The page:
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Recent occurrences of wild-origin wolves (Canis spp.) in Canada south of the St. Lawrence River revealed by stable isotope and genetic analysis

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Abstract

A free-ranging canid killed near Caraquet, New Brunswick, Canada, in 2012 exhibited a mitochondrial DnA sequence of Gray Wolf (Canis lupus) origin and a Y-chromosome haplotype of eastern Wolf (C. lycaon) origin. the animal, which is the first wolf recorded in New Brunswick since 1862, was identified as a Gray-eastern Wolf hybrid (C. lupus × C. lycaon) based on analysis of its autosomal microsatellite genotype. Stable carbon isotope values (δ13C) suggest that the Caraquet wolf was of wild origin. Likewise, δ13C analysis suggests that a wolf-coyote hybrid killed in Quebec south of the St. Lawrence River in 2002 was also of wild origin. however, δ13C values for a wolf from the same region in 2006 suggest that this animal spent most of its life feeding predominantly on non-wild-source food items. Recent occurrences of wild-origin animals south of the St. Lawrence River demonstrate that wolves are capable of dispersal to formerly occupied areas in southeastern Canada and the United States. however, limited natural dispersal alone will likely not be sufficient to re-establish wolves in northeastern North America.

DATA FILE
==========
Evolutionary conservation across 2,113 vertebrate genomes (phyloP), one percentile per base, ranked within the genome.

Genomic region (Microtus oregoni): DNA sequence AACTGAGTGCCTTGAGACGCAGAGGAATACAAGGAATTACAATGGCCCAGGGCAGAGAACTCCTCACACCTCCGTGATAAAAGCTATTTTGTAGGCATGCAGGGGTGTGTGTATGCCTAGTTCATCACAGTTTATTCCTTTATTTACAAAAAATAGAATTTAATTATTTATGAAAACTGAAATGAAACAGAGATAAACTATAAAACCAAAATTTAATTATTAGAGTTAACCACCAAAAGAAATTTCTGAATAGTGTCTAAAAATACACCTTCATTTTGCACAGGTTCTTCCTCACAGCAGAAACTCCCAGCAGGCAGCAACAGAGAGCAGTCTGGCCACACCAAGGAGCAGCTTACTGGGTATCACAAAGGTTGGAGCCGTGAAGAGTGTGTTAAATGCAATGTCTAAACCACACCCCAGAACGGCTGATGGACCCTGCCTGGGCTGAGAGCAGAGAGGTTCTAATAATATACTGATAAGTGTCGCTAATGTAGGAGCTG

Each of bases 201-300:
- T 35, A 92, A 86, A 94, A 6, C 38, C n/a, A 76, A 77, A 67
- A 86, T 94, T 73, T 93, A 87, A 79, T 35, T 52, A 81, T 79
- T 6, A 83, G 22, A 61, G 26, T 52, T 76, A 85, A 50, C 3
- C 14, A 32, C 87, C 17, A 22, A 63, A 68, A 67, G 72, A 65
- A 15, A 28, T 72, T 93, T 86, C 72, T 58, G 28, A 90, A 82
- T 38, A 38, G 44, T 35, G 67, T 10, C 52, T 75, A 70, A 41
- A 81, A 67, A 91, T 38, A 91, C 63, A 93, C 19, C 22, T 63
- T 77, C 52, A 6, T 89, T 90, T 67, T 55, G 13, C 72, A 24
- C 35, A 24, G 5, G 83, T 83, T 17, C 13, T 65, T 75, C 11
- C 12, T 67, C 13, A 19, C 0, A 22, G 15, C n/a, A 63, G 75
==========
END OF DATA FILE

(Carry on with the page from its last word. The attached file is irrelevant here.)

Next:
386
Introduction
Information concerning the history of the wolf (Can-
is spp.) in Maritime Canada (New Brunswick, Nova
Scotia, and Prince Edward Island) is sparse. The scant